“Gee, Dad, it would be fun.”

    The director confirmed the Ladds’ opinion of “the little ham.” “This boy,” said the director, “will end up as an actor whether you encourage him or not. Acting is virtually an instinct with him.”



     

    David did well in the part and Alan decided to give him the bit in his own picture. David scored—and proved himself.

    Now Alan was embarrassed by David’s fine work in the picture. Wouldn’t people say David had become an actor only because his father had given him the part? “I have two other scripts “but I am reluctant to use David,” he told Sue. “Let’s wait and see if other producers want David—if the boy can make good ‘away from home.’ ”

    One day Samuel Goldwyn Jr. sent Alan a script of “The Proud Rebel.” Alan liked it, but turned it down because he was scheduled to make a film for his own company. Goldwyn Jr. then sent a copy of “The Proud Rebel” to Sue, seeking David to play a big emotional role in the dramatic western.



    Alan and Sue were both pleased—and alarmed! This was the kind of part which, played properly, could make a star of their boy. Did they want their boy to be a star? Should they give him the chance?

    David, accustomed to confiding in, and being a pal to, Alan, asked his father to watch him rehearse. So Alan soon was holding a script of “The Proud Rebel” on his knee, reading the title role of the boy’s father, helping David learn his part. “The more I read the better I liked it,” Alan said. “Then it hit me. Here were father and son roles just right for me and David.”



    Meantime, Goldwyn Jr. was trying to establish a rapport with David to gain the boy’s confidence before shooting started. “David didn’t talk much,” the producer recalls. “I’d ask him what he liked—baseball, football, swimming, etc.—but he’d never open up. He gave me only a polite yes or no. Until I asked him about his father! His eyes lit up and he started talking a streak. Plainly Alan was his hero, on and off screen. I sent a script to Alan and got him too!”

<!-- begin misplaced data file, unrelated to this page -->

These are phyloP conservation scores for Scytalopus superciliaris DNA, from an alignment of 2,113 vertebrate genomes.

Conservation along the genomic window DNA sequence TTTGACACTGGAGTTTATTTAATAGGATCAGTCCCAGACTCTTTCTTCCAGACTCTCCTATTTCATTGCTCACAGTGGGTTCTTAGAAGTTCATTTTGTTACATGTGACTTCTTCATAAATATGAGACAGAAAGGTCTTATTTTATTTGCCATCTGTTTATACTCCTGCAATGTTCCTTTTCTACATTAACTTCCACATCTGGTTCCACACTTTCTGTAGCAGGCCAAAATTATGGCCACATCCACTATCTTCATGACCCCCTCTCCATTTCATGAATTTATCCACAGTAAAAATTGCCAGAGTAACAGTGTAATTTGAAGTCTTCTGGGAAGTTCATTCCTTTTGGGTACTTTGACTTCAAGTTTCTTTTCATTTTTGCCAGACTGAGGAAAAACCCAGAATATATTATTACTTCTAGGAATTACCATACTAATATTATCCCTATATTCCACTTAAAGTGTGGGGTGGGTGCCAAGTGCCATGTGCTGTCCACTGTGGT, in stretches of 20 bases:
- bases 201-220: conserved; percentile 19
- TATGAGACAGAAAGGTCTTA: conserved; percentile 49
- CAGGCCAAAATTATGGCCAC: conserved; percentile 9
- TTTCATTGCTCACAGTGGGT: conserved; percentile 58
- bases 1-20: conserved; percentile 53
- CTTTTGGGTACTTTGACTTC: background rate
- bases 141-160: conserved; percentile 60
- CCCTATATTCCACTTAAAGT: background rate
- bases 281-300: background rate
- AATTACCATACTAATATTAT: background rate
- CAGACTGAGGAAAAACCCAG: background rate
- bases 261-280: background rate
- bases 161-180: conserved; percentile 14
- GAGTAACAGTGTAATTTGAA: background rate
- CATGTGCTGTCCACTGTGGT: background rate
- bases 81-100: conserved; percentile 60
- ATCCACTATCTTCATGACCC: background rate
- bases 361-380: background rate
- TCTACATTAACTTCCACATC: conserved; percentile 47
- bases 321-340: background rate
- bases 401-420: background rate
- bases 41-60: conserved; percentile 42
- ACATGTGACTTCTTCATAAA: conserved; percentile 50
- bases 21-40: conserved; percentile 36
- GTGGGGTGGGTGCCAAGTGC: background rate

When Alan Ladd signed for “The Proud Rebel” he said, “They say an actor doesn’t have a chance against a dog or a kid—but after all, it’s my kid.” Those who heard him knew there was more modest pride than humor in the remark.



    With the addition of Olivia de Havilland (after a too long absence away from Hollywood) and Dean Jagger, “The Proud Rebel” began to shape up as one of the year’s biggest pictures. How did David take it? “Actually he didn’t think acting a bit special or glamourous,” Alan laughed. “His earnings didn’t warp his sense of values, either.”

    During shooting, David’s allowance went up to fifty cents a week (‘After all, there’s inflation,” said Alan) and his daily wage raised from twenty-five to thirty-five cents whenever he works. David knows he’s not rich. “Let’s see,” he said one day. “Thirty-five cents a day for six days—that’s $2.10 a week—that’s about ten cents after taxes, isn’t it, Dad?”



    But the bets are high in Hollywood that after David’s performance is seen this month (he studied sign language—the youngest student at UCLA—in order to portray a boy who has lost his voice from shock), chances are that Alan’s going to have to raise his allowance, when working, to seventy-five cents.

    THE END

    ALAN WILL ALSO BE SEEN IN M-G-M’S “THE BADLANDERS.”

     

    It is a quote. PHOTOPLAY MAGAZINE JULY 1958